|Publication number||US6151535 A|
|Application number||US 09/302,275|
|Publication date||Nov 21, 2000|
|Filing date||Apr 30, 1999|
|Priority date||May 4, 1998|
|Also published as||DE19819813A1, DE19819813C2|
|Publication number||09302275, 302275, US 6151535 A, US 6151535A, US-A-6151535, US6151535 A, US6151535A|
|Inventors||Dirk H. Ehlers|
|Original Assignee||Olympus Diagnostica Gmbh|
|Export Citation||BiBTeX, EndNote, RefMan|
|Patent Citations (12), Non-Patent Citations (1), Referenced by (29), Classifications (14), Legal Events (5)|
|External Links: USPTO, USPTO Assignment, Espacenet|
The invention relates to a laboratory primary sample distributor (hereafter primary distributor) with a source zone to feed coded receptacles containing samples which are delivered in input magazines, a conveyor belt to move the receptacles from the source zone through a reading system for reading the receptacle codes and into a destination zone where destination transport means are present with a transfer device to transfer the receptacles onto the conveyor belt, and a sorter device to remove the receptacles from the conveyor belt and to deposit them in the destination transport means, the primary distributor being controlled by a control unit.
Typically, tubular receptacles are sent by physicians to clinical labs. These receptacles contain for instance blood, serum, urine or other body fluids to be tested, the tests being checked off by the physician on an accompanying tag or paper. Illustratively, the test may be for blood sugar, AIDS or a check on liver values or the like. Upon being received at the lab, the receptacles are first coded, for instance using stick-on labels, and the receptacle codes together with the test instructions are fed into a computer.
The receptacles are placed in input magazines. These may be racks receiving a row or rows of receptacles, trays receiving receptacles in substantially planar configuration, or also trays with racks resting on them.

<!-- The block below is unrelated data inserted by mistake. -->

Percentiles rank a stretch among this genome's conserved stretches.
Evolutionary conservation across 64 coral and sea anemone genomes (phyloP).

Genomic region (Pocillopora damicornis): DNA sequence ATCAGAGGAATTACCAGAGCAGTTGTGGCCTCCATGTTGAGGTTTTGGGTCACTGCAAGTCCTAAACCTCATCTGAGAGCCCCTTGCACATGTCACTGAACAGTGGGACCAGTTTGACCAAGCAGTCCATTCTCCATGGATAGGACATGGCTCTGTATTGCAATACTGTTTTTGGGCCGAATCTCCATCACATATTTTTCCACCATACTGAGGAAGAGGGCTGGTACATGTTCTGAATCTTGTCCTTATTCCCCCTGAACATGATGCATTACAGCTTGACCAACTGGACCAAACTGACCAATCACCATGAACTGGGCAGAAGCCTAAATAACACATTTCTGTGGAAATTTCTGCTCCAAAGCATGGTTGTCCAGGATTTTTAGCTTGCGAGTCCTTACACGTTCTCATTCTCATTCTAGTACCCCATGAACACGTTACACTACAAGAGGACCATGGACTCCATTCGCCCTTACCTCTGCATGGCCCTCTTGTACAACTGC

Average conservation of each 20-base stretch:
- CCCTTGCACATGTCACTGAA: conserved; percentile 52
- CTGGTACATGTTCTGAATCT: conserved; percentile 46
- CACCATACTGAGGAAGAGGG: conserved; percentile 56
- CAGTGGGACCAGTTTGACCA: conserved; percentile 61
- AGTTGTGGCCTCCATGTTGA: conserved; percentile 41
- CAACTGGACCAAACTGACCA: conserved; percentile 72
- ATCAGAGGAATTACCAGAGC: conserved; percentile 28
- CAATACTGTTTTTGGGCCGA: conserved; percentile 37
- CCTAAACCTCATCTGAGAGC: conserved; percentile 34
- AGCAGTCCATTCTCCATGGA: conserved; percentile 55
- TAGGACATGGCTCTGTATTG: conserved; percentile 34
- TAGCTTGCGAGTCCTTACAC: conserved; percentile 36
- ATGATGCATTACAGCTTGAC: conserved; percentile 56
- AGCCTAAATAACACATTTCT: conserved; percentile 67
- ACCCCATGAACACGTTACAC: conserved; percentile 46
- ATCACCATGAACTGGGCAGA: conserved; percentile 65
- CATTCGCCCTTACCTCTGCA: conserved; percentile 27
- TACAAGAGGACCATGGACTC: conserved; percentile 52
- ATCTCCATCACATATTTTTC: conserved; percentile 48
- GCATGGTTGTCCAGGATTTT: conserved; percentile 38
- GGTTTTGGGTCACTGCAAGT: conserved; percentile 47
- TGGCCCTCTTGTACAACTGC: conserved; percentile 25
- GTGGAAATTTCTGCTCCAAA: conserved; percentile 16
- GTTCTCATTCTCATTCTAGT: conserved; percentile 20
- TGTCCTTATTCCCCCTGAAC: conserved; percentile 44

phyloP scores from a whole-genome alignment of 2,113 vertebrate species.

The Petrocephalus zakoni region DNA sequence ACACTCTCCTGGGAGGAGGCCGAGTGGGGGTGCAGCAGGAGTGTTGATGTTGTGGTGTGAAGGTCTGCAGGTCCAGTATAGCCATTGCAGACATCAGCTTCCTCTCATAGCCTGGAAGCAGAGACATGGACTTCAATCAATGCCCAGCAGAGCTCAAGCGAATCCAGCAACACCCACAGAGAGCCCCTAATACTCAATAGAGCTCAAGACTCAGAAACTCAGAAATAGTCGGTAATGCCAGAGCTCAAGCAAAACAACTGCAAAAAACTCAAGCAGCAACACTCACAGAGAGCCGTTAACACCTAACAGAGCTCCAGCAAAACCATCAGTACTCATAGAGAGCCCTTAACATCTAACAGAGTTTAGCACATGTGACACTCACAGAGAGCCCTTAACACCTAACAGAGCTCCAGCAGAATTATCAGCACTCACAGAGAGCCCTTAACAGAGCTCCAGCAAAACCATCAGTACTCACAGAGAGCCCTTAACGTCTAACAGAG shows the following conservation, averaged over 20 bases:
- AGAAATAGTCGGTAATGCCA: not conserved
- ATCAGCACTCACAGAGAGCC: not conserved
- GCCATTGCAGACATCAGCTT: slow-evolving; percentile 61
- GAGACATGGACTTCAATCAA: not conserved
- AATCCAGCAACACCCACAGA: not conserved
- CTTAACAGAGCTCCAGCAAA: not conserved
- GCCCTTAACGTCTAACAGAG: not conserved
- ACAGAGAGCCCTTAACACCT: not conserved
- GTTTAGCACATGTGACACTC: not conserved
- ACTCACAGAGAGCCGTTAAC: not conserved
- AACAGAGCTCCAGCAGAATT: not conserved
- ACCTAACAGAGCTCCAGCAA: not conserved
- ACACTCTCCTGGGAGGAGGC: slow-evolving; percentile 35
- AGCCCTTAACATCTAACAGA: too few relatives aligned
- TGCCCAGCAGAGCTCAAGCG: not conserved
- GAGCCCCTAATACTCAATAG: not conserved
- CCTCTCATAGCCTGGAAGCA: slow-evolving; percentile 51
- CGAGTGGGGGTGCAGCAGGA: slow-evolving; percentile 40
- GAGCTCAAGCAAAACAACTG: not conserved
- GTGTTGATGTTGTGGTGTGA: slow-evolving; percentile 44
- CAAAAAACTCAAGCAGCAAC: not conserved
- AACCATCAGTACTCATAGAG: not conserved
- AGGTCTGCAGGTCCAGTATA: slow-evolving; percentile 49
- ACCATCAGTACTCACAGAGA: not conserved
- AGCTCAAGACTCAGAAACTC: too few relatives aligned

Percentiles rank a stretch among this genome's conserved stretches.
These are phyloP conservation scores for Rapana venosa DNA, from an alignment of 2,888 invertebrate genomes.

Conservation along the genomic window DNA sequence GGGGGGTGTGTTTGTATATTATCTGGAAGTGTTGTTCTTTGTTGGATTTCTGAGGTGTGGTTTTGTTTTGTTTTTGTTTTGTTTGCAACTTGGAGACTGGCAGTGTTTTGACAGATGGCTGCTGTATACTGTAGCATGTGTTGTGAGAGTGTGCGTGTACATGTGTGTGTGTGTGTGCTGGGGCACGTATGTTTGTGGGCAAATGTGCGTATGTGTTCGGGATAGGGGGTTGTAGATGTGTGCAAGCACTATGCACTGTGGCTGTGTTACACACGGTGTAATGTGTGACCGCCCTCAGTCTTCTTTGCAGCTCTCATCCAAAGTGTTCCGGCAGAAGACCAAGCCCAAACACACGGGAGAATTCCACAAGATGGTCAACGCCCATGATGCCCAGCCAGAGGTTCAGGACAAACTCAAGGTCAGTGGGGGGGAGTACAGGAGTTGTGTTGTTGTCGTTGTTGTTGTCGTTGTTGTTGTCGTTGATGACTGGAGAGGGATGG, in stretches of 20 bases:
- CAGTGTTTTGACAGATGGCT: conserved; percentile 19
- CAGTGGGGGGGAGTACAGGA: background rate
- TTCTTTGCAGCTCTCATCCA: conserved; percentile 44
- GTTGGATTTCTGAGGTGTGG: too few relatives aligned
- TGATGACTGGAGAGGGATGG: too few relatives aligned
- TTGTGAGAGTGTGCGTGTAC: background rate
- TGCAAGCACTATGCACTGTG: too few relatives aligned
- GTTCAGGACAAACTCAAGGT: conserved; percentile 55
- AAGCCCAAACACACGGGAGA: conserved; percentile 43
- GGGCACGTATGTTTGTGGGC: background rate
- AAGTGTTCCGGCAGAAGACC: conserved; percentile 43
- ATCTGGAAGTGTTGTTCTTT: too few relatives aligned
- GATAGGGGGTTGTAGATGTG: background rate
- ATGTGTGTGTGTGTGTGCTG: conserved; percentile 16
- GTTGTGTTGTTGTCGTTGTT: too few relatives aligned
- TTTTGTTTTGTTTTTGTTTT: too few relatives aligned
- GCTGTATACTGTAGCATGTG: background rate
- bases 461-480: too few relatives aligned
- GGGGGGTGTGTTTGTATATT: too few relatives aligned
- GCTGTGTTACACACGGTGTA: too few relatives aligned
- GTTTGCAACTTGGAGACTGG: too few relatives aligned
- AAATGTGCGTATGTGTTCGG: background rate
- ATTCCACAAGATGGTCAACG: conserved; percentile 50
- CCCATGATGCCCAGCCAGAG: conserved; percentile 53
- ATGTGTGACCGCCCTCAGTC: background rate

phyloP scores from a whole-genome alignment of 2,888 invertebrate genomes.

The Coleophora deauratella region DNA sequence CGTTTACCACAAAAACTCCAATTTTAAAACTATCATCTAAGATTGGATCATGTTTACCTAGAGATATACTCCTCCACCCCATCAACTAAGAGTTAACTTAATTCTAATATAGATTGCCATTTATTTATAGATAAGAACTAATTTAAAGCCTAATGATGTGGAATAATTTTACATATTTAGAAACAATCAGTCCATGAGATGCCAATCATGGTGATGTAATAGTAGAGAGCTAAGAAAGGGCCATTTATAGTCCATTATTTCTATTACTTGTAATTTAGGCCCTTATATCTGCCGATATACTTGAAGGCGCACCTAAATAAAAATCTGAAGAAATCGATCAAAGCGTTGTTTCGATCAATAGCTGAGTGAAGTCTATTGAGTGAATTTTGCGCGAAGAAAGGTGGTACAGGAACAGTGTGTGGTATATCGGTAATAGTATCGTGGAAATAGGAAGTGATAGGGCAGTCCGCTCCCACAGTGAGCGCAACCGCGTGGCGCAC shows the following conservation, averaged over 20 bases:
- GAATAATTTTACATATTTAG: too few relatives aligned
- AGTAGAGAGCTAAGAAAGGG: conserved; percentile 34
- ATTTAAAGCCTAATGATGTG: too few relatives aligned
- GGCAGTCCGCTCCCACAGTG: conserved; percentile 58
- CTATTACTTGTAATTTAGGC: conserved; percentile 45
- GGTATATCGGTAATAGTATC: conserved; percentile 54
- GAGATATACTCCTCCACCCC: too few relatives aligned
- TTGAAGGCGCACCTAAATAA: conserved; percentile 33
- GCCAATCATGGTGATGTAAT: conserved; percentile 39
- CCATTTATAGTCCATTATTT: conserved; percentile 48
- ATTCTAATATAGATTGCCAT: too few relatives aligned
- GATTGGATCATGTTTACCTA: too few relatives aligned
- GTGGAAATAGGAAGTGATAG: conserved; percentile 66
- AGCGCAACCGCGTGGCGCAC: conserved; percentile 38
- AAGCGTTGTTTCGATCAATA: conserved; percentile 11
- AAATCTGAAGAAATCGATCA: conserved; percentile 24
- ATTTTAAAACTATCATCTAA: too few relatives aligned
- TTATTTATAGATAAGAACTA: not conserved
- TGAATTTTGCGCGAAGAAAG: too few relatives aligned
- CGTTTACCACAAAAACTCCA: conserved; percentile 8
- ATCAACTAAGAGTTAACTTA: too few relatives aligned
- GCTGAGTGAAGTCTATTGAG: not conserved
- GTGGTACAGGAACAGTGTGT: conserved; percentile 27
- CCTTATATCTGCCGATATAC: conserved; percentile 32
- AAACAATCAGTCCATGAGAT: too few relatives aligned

Depending on test instructions, the receptacles must be conveyed to specific analyzers carrying out, for instance, blood-sugar or AIDS tests. Receptacles intended strictly only for particular analyzers are then moved on a destination transport means to such analyzers. Such a transportation means may be a tray manually moved to the analyzer, or a special, illustratively a circular magazine, also a conveyor belt sequentially moving the receptacles themselves, or receptacles placed in magazines, to the analyzer.
A primary distributor of this general type is known from German patent document 296 08 120 U1 and is used to distribute those receptacles arriving mixed in feed magazines to destination transport means.
After the primary distributor has fed the receptacles according to the desired test to the corresponding analyzers, the tests are performed. The test results are fed to the central computer in relation to the receptacle code, and the receptacles then exit the analyzer. Where called for, several tests are carried out on individual receptacles. In that case, the receptacles may be moved to a further analyzer.
Once all tests have been performed on a receptacle, such receptacles usually are archived, that is, stored or placed as such in an archive.
In conventional analyzers, the receptacles exit the analyzer in the same destination transport means on which they arrived. Standardized archive magazines are used, which allow suitable stacking in archive repositories, usually refrigerators, and which bear markings facilitating locating them and which also are preferred on other grounds, but mainly for economy, over the destination transport means, as regards placing the receptacles into the archive.
Typically, the transfer of the receptacles from the destination transport means into the archive magazines is manual and amounts to significant costs.